BTW- I recieved my ID BFA when I was 38 years old, don't worry about the age, it is what you do that gets you hired.

Re: Industrial Design in the Food Industry

Postby Lmo » February 20th, 2013, 11:30 am

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It is a very tough sell to a company that has been doing things the same way for years and years.


Not really too hard to understand... .. :wink:

Lew Morris
"It's what you discover, after you know it all, that counts." _ John Wooden

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Re: Industrial Design in the Food Industry

Postby Travisimo » February 20th, 2013, 2:59 pm

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PackageID wrote:
designerboi wrote:Hi Fig,

I work Kraft Foods as an Industrial Designer for chocolate globally [Cadbury, Milka, Toblerone,]. At the moment it really is a niche role but the principals of ID are still applicable. Certainly in the future there is room for product/industrial design within the food industry.

My work ranges from mould design, generating new product concepts and new technologies and processes. There is also some involvement in packaging design but the focus of my work is on the edible product.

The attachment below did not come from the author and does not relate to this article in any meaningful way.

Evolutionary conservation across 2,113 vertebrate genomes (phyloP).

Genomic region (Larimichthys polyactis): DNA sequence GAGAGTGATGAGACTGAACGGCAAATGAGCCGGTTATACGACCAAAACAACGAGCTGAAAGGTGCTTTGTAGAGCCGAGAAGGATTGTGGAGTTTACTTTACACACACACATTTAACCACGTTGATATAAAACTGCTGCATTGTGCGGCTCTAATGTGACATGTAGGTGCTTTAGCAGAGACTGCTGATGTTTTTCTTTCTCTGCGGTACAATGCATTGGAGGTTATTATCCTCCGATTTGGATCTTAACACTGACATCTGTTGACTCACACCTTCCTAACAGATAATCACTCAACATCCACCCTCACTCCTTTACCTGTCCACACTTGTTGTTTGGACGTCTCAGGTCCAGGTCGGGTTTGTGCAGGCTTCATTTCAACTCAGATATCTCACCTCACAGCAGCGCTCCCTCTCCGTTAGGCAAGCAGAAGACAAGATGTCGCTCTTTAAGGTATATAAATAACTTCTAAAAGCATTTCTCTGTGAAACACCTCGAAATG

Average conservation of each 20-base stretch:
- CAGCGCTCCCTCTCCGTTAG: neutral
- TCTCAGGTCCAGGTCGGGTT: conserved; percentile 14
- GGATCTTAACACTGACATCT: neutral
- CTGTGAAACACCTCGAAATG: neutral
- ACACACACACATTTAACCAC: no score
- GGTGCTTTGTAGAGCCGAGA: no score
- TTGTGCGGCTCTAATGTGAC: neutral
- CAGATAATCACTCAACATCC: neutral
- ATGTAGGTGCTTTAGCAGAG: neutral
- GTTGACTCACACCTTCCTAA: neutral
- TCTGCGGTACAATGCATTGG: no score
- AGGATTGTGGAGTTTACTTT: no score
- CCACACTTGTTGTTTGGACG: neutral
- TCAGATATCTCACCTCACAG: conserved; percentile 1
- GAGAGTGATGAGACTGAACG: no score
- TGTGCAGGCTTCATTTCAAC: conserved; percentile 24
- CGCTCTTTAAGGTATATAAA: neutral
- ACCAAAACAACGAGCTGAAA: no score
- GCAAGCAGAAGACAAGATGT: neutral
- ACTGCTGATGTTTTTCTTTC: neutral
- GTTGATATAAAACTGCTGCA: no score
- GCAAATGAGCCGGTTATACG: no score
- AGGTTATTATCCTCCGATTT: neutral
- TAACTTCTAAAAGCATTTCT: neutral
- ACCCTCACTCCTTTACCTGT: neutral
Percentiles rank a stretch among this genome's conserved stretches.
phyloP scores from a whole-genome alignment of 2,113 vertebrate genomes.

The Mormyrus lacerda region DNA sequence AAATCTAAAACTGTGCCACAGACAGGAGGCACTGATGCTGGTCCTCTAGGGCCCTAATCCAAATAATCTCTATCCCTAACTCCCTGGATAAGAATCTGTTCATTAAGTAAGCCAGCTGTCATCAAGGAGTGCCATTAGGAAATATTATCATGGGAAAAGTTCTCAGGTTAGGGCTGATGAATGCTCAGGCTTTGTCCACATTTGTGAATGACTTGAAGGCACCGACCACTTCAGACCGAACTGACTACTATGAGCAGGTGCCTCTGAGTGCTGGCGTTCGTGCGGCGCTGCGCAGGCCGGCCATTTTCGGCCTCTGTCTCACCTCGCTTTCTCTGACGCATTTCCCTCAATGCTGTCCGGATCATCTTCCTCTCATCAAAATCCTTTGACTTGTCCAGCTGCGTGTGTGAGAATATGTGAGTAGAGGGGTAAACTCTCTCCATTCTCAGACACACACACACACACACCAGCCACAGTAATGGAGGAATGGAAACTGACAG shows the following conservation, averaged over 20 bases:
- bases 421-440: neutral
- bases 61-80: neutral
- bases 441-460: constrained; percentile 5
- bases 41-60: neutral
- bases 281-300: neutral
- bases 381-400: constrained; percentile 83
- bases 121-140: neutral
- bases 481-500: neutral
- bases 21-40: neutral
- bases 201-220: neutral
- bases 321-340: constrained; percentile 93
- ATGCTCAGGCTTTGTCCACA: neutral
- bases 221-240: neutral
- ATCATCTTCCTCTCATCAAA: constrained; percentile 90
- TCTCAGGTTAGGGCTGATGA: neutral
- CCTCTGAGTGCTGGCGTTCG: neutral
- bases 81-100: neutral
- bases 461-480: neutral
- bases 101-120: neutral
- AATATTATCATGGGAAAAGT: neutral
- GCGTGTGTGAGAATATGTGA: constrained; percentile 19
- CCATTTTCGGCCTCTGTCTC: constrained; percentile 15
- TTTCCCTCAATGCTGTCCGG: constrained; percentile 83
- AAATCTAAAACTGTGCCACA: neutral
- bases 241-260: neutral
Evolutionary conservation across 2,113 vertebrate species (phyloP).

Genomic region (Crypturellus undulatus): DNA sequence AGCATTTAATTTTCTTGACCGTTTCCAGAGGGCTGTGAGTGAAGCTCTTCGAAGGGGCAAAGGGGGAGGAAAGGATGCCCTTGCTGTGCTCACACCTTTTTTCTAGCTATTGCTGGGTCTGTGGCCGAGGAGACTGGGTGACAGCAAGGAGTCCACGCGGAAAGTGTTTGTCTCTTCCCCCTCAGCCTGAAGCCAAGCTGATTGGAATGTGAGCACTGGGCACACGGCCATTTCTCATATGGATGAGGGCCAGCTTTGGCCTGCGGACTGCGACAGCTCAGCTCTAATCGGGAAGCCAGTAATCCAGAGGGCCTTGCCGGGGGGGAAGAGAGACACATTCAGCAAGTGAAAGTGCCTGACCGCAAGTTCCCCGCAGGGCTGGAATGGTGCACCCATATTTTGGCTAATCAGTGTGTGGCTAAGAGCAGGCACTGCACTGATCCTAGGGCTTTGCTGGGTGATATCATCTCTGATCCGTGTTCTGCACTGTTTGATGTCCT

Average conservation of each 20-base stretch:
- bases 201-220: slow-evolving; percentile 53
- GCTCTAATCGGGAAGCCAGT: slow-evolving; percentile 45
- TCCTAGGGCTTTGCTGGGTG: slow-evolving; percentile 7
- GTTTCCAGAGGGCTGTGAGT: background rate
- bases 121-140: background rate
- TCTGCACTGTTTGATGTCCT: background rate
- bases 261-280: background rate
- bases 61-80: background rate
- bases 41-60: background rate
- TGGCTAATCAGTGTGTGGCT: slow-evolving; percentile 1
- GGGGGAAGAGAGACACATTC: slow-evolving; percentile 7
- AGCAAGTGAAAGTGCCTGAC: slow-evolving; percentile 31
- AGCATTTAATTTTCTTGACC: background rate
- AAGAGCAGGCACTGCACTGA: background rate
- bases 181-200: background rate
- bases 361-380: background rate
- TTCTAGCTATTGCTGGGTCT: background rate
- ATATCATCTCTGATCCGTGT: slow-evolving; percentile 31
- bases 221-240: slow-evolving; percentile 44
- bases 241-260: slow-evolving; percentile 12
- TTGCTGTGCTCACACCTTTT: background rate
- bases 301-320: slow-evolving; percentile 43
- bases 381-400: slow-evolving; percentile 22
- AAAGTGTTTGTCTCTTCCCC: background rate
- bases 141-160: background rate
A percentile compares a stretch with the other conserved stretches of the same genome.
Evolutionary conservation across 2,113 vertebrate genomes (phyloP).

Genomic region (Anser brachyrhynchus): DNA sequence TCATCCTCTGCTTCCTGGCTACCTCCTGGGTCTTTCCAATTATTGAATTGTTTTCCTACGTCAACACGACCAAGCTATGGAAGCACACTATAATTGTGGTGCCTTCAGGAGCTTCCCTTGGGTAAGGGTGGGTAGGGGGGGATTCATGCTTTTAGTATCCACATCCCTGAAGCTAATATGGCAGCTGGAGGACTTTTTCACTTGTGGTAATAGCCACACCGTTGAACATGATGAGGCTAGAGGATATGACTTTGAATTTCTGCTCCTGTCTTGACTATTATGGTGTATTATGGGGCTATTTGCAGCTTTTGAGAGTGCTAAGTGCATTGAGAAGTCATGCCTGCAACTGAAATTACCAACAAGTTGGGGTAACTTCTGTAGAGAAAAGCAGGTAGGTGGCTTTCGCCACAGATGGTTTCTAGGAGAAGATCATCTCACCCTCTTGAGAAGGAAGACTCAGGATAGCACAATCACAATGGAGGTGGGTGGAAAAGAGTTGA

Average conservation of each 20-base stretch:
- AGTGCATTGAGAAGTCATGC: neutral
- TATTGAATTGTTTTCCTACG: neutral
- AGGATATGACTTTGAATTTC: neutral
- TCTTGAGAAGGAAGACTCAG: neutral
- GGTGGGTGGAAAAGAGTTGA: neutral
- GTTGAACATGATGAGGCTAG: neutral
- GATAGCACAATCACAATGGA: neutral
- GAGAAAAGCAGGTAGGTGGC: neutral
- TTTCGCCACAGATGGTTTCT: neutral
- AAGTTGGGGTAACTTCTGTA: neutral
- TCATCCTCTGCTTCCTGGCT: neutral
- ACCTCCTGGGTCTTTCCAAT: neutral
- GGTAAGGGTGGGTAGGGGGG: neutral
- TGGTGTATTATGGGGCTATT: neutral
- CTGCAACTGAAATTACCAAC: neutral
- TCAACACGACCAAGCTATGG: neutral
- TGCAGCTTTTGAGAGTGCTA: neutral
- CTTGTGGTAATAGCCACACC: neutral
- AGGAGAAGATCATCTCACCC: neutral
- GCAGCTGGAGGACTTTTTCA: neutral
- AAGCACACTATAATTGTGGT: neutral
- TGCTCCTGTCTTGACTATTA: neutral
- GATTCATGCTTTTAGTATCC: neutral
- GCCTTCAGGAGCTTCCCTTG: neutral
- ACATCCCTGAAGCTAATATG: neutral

It can be a very frustrating job at times but on the other hand there are a lot of opportunities for innovation and also to learn from other industries.

I still work as a typical designer, using CAD programs, rendering software, photoshop, rapid prototyping etc... the only difference is when our prototypes are finished we can eat them : )

Check out future technologies within the chocolate industry....

http://www.bbc.co.uk/news/technology-14030720


designerboi-

Welcome to the boards. I am an ID manager working at Mars Chocolate US.

Fig - As mentioned above there is quite a bit of design in the confection world. I am responsible for managing the design of the moulds, but seasonal and everyday moulds, but also the evaluation of the consumer and making sure that the product is delivering the proper sensorial experience. This includes the mould, pack, and every other touch point that might be relevant.

We still do A LOT of sketching. then moving to CAD and prototyping.

J



Kinneir Dufort, where I work, does a lot of work in candy products as well...

lots of chocolate bunnies, bars, associated products, prototyping, low volume molds, etc... it's pretty neat to see our modeler working on something you can eat a few months later!

We've also advised foreign packaging clients on better ways to present their products in Europe, including the changes to color, names, and shapes of the food itself. Some edible products have cultural ties and work well in one country but not in another... with ethno, innovation, and design work we've been able to advise clients what they can do for better chances when they launch